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Drugs Crystal meth

When he was 15, Eric started to smoke marijuana and drink alcohol, making sure not to let his parents catch him.

But Eric's parents noticed that he was changing, and they suspected that he might be getting into trouble. They constantly asked him what he was doing.

"I always lied," Eric says. Addiction and lying go hand in hand.

When Eric graduated from high school, he got a construction job and moved into a place of his own. One night, a group of guys were partying and snorting crystal methamphetamine at Eric's apartment. "They gave me a line," Eric says, "and that was the beginning. It was a very intense high. I felt bulletproof."

But he was far from bulletproof. Within a few weeks, Eric was addicted. "All my thoughts and actions centered around getting drugs," he says. "Things started to go wrong, almost immediately."

He lost one job after another. He enrolled in college and dropped out. Without a steady source of income, but with a desperate craving for crystal meth, Eric turned to drug dealing. "I had a friend whose father helped us buy and sell drugs," he says.

Eric lost 20 pounds and couldn't sleep or hold a conversation.

"These are some of the side effects of crystal meth," says Dr. Brian Johnson, Assistant Clinical Psychiatrist at Harvard Medical School. "This drug affects the brain and the heart. It can also make the heart beat irregularly and increase blood pressure, causing sudden death. It can cause brain cells to die, and affect intelligence."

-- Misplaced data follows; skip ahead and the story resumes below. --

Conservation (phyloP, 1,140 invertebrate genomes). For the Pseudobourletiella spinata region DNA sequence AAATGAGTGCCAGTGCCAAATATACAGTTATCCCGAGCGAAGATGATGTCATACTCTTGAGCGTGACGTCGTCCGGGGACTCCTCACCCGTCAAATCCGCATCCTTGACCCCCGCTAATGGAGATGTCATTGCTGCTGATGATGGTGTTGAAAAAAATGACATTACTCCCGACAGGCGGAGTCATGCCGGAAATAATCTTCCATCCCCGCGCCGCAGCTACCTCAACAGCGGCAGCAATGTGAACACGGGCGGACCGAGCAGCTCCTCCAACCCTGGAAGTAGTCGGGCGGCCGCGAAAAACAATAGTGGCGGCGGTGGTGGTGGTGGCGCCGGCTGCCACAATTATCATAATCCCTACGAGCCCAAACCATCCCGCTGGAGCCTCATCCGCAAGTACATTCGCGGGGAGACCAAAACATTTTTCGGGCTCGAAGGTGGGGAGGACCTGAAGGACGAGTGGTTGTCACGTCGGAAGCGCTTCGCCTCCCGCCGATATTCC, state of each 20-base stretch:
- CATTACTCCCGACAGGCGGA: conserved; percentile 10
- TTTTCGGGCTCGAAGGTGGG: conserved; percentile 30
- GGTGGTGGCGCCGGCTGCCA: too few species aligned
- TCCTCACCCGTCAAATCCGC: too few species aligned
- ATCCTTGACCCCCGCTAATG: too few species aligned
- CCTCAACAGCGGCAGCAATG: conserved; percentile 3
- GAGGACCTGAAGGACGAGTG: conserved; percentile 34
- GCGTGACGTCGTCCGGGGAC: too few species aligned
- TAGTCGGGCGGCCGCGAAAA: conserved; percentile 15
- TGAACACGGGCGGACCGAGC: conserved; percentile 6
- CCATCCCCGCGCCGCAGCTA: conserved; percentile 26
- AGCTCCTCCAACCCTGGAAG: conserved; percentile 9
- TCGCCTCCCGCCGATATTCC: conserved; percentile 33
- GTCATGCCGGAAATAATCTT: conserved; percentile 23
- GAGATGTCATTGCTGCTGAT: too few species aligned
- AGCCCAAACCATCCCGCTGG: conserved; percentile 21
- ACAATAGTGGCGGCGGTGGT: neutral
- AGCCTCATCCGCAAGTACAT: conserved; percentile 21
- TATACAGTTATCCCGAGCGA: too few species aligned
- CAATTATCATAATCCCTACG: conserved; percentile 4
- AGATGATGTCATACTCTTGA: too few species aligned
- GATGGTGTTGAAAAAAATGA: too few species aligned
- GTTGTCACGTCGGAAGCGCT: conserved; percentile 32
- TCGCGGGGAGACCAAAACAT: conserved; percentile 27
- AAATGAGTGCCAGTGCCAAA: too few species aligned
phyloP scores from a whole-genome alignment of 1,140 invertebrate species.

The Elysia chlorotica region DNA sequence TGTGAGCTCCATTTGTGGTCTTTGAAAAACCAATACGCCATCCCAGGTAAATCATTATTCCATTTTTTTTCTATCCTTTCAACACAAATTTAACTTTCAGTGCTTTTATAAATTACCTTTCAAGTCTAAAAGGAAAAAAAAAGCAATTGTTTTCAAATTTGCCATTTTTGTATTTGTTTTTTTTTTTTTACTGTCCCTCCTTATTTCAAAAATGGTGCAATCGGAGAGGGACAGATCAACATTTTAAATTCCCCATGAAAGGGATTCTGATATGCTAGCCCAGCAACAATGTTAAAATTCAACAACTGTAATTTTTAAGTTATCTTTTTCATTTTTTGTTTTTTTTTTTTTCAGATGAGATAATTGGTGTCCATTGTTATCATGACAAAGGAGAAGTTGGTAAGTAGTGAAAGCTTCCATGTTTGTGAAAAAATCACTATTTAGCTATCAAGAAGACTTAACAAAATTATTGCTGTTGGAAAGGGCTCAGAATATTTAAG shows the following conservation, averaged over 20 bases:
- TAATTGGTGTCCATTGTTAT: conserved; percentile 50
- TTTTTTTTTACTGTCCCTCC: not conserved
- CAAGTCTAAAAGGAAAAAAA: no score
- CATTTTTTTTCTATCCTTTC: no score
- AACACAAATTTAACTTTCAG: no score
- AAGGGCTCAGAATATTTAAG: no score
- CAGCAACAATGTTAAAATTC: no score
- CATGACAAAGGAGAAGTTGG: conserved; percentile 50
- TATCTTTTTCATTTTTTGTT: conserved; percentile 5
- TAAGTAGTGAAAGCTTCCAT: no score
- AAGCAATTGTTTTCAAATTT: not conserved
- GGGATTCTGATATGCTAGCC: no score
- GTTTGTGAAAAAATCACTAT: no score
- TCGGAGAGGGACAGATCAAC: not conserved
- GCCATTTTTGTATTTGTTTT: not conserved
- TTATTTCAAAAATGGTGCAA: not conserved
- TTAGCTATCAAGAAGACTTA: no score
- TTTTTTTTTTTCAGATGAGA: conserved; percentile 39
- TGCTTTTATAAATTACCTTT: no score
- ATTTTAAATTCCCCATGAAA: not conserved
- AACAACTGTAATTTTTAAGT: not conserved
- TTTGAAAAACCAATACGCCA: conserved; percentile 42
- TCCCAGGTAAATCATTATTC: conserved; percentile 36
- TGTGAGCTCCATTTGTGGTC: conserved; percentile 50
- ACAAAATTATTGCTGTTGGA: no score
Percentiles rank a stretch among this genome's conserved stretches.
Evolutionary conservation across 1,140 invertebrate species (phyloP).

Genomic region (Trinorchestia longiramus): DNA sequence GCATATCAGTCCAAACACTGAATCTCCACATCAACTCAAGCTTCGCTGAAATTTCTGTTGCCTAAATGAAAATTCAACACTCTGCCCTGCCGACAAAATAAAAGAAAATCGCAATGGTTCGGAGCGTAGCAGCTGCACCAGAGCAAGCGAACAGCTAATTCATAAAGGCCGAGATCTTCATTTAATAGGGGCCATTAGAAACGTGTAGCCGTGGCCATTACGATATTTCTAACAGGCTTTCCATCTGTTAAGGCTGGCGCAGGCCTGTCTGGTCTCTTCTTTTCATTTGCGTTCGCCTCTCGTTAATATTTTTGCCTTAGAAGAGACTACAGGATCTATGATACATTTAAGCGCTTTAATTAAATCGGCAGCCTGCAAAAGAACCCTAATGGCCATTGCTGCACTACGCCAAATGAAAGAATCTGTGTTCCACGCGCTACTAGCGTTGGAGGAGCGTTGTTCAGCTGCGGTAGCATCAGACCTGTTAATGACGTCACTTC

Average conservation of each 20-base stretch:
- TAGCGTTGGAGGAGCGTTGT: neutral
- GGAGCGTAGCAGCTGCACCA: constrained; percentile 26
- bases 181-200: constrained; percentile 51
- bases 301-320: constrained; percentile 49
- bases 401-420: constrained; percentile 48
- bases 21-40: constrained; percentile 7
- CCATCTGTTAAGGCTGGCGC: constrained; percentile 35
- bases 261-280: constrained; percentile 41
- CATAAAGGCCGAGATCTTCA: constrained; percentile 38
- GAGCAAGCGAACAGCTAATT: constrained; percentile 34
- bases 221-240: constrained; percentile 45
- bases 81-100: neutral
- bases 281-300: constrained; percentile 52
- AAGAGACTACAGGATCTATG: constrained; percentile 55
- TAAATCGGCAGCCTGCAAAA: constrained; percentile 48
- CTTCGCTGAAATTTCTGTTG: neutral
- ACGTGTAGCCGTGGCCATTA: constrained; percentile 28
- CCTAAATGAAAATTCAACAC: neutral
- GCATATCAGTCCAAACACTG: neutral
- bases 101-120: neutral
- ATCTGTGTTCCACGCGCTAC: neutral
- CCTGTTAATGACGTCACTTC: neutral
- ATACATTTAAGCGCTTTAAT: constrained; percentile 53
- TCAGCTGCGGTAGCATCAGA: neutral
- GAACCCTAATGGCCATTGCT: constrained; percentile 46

Eric's mother would try to talk to him, and he'd blow up.

When Eric's friends heard that he was into drugs, they told his parents. Eric was confronted at a family meeting. His parents told him they knew what was going on, and asked Eric to get professional help.

Their words had an impact on Eric. "I thought about what it would be like if I never saw them again," he says. "I agreed to a 30-day rehab program."

For a few months, Eric stayed clean. But when he went back to his drug-using friends, he also returned to his old ways of using.

Then one of Eric's roommates was arrested on drug charges, and the investigation led to Eric. The cops showed up one night with a search warrant. They found a stash of drugs and arrested Eric.

"It was very scary," Eric says.

But before Eric's family could get to the jail, a drug-using friend bailed Eric out. Eric's family held another meeting. They reminded him of the pending legal case. They told him that he was slowly killing himself.

Eric went back into rehab. "I started to think about what I was going to do with my life," Eric says. "I wanted to get married, have a family, get a real job. It was the first time I'd really thought about it."

The program was long and intense. Gradually, Eric started to feel good about being clean. "I was there long enough to change the way I was thinking, and see the damage I'd caused so many people," Eric says.

Selling drugs is one of Eric's many regrets. "I'm not aware that anyone ever overdosed because I gave them drugs," he says, "but it's a possibility. I'll never know. And I'll live with that forever."

Now Eric is married and has two children. Still, he never forgets that he lost a lot of time to addiction. "I have a beautiful family," he says, "but it's taken almost a decade to catch up in life."

Eric has turned his regret into action. He is a trained addiction specialist, helping others get clean.

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Words Can Work: When Talking About Drugs - Booklet
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